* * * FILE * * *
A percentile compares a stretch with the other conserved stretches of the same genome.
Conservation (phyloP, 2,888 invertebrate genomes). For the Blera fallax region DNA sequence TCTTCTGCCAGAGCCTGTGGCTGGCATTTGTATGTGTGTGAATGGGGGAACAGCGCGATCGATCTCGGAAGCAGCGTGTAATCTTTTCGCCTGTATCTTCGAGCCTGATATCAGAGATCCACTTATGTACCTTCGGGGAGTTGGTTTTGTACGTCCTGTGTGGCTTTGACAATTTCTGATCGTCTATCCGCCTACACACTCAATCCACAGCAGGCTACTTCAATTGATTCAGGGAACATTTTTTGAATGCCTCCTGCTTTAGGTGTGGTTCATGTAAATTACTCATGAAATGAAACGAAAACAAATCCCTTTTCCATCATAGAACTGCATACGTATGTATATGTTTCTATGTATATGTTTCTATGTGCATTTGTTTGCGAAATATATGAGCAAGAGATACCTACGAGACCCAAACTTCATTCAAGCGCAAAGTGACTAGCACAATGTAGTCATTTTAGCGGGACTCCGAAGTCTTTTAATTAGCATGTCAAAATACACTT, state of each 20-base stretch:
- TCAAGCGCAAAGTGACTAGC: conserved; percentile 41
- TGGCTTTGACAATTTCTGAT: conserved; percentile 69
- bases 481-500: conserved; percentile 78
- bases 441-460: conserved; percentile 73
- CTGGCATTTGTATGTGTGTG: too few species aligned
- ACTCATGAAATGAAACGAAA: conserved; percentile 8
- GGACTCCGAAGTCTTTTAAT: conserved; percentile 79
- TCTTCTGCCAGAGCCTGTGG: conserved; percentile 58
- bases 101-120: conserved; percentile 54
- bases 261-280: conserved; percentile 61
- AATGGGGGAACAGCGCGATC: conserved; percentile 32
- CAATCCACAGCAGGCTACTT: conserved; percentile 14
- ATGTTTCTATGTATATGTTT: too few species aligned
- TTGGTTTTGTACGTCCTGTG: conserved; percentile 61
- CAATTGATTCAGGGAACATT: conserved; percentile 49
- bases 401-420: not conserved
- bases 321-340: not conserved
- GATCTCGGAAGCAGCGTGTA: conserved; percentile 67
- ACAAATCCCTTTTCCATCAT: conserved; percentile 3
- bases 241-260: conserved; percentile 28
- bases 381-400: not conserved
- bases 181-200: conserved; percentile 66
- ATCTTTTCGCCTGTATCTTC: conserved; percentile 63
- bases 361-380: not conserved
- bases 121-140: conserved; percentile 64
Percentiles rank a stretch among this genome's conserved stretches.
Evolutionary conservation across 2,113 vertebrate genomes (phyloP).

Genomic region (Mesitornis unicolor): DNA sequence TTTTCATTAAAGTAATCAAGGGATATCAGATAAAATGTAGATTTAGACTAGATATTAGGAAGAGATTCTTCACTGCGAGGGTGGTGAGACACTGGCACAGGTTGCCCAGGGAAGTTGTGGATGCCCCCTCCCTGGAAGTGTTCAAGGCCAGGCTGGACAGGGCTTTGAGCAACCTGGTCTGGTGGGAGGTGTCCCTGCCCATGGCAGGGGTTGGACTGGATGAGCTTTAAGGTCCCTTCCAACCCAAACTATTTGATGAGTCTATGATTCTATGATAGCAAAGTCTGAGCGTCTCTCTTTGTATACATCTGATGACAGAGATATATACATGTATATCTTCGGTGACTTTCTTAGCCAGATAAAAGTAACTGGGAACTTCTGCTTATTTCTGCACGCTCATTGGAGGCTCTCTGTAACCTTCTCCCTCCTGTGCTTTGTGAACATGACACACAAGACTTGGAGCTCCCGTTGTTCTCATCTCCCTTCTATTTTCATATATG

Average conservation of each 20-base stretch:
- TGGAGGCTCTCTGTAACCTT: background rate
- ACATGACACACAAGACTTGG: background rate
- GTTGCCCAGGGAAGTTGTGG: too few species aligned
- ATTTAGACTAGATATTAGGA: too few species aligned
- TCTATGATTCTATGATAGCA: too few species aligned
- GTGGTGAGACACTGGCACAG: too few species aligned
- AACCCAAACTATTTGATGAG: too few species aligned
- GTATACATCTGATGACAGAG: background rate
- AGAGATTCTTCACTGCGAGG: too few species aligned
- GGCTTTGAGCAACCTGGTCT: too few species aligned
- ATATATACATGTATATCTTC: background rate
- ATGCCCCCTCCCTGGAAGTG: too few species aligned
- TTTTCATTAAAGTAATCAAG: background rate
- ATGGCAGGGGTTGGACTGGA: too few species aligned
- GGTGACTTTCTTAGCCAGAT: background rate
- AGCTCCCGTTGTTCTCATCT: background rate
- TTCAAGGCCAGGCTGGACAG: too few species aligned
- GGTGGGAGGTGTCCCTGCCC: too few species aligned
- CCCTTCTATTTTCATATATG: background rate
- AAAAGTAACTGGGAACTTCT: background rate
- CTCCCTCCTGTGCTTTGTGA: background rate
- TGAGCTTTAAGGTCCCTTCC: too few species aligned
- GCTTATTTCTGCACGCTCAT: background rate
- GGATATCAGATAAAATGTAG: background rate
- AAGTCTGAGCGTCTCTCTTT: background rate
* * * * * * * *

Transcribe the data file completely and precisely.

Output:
A percentile compares a stretch with the other conserved stretches of the same genome.
Conservation (phyloP, 2,888 invertebrate genomes). For the Blera fallax region DNA sequence TCTTCTGCCAGAGCCTGTGGCTGGCATTTGTATGTGTGTGAATGGGGGAACAGCGCGATCGATCTCGGAAGCAGCGTGTAATCTTTTCGCCTGTATCTTCGAGCCTGATATCAGAGATCCACTTATGTACCTTCGGGGAGTTGGTTTTGTACGTCCTGTGTGGCTTTGACAATTTCTGATCGTCTATCCGCCTACACACTCAATCCACAGCAGGCTACTTCAATTGATTCAGGGAACATTTTTTGAATGCCTCCTGCTTTAGGTGTGGTTCATGTAAATTACTCATGAAATGAAACGAAAACAAATCCCTTTTCCATCATAGAACTGCATACGTATGTATATGTTTCTATGTATATGTTTCTATGTGCATTTGTTTGCGAAATATATGAGCAAGAGATACCTACGAGACCCAAACTTCATTCAAGCGCAAAGTGACTAGCACAATGTAGTCATTTTAGCGGGACTCCGAAGTCTTTTAATTAGCATGTCAAAATACACTT, state of each 20-base stretch:
- TCAAGCGCAAAGTGACTAGC: conserved; percentile 41
- TGGCTTTGACAATTTCTGAT: conserved; percentile 69
- bases 481-500: conserved; percentile 78
- bases 441-460: conserved; percentile 73
- CTGGCATTTGTATGTGTGTG: too few species aligned
- ACTCATGAAATGAAACGAAA: conserved; percentile 8
- GGACTCCGAAGTCTTTTAAT: conserved; percentile 79
- TCTTCTGCCAGAGCCTGTGG: conserved; percentile 58
- bases 101-120: conserved; percentile 54
- bases 261-280: conserved; percentile 61
- AATGGGGGAACAGCGCGATC: conserved; percentile 32
- CAATCCACAGCAGGCTACTT: conserved; percentile 14
- ATGTTTCTATGTATATGTTT: too few species aligned
- TTGGTTTTGTACGTCCTGTG: conserved; percentile 61
- CAATTGATTCAGGGAACATT: conserved; percentile 49
- bases 401-420: not conserved
- bases 321-340: not conserved
- GATCTCGGAAGCAGCGTGTA: conserved; percentile 67
- ACAAATCCCTTTTCCATCAT: conserved; percentile 3
- bases 241-260: conserved; percentile 28
- bases 381-400: not conserved
- bases 181-200: conserved; percentile 66
- ATCTTTTCGCCTGTATCTTC: conserved; percentile 63
- bases 361-380: not conserved
- bases 121-140: conserved; percentile 64
Percentiles rank a stretch among this genome's conserved stretches.
Evolutionary conservation across 2,113 vertebrate genomes (phyloP).

Genomic region (Mesitornis unicolor): DNA sequence TTTTCATTAAAGTAATCAAGGGATATCAGATAAAATGTAGATTTAGACTAGATATTAGGAAGAGATTCTTCACTGCGAGGGTGGTGAGACACTGGCACAGGTTGCCCAGGGAAGTTGTGGATGCCCCCTCCCTGGAAGTGTTCAAGGCCAGGCTGGACAGGGCTTTGAGCAACCTGGTCTGGTGGGAGGTGTCCCTGCCCATGGCAGGGGTTGGACTGGATGAGCTTTAAGGTCCCTTCCAACCCAAACTATTTGATGAGTCTATGATTCTATGATAGCAAAGTCTGAGCGTCTCTCTTTGTATACATCTGATGACAGAGATATATACATGTATATCTTCGGTGACTTTCTTAGCCAGATAAAAGTAACTGGGAACTTCTGCTTATTTCTGCACGCTCATTGGAGGCTCTCTGTAACCTTCTCCCTCCTGTGCTTTGTGAACATGACACACAAGACTTGGAGCTCCCGTTGTTCTCATCTCCCTTCTATTTTCATATATG

Average conservation of each 20-base stretch:
- TGGAGGCTCTCTGTAACCTT: background rate
- ACATGACACACAAGACTTGG: background rate
- GTTGCCCAGGGAAGTTGTGG: too few species aligned
- ATTTAGACTAGATATTAGGA: too few species aligned
- TCTATGATTCTATGATAGCA: too few species aligned
- GTGGTGAGACACTGGCACAG: too few species aligned
- AACCCAAACTATTTGATGAG: too few species aligned
- GTATACATCTGATGACAGAG: background rate
- AGAGATTCTTCACTGCGAGG: too few species aligned
- GGCTTTGAGCAACCTGGTCT: too few species aligned
- ATATATACATGTATATCTTC: background rate
- ATGCCCCCTCCCTGGAAGTG: too few species aligned
- TTTTCATTAAAGTAATCAAG: background rate
- ATGGCAGGGGTTGGACTGGA: too few species aligned
- GGTGACTTTCTTAGCCAGAT: background rate
- AGCTCCCGTTGTTCTCATCT: background rate
- TTCAAGGCCAGGCTGGACAG: too few species aligned
- GGTGGGAGGTGTCCCTGCCC: too few species aligned
- CCCTTCTATTTTCATATATG: background rate
- AAAAGTAACTGGGAACTTCT: background rate
- CTCCCTCCTGTGCTTTGTGA: background rate
- TGAGCTTTAAGGTCCCTTCC: too few species aligned
- GCTTATTTCTGCACGCTCAT: background rate
- GGATATCAGATAAAATGTAG: background rate
- AAGTCTGAGCGTCTCTCTTT: background rate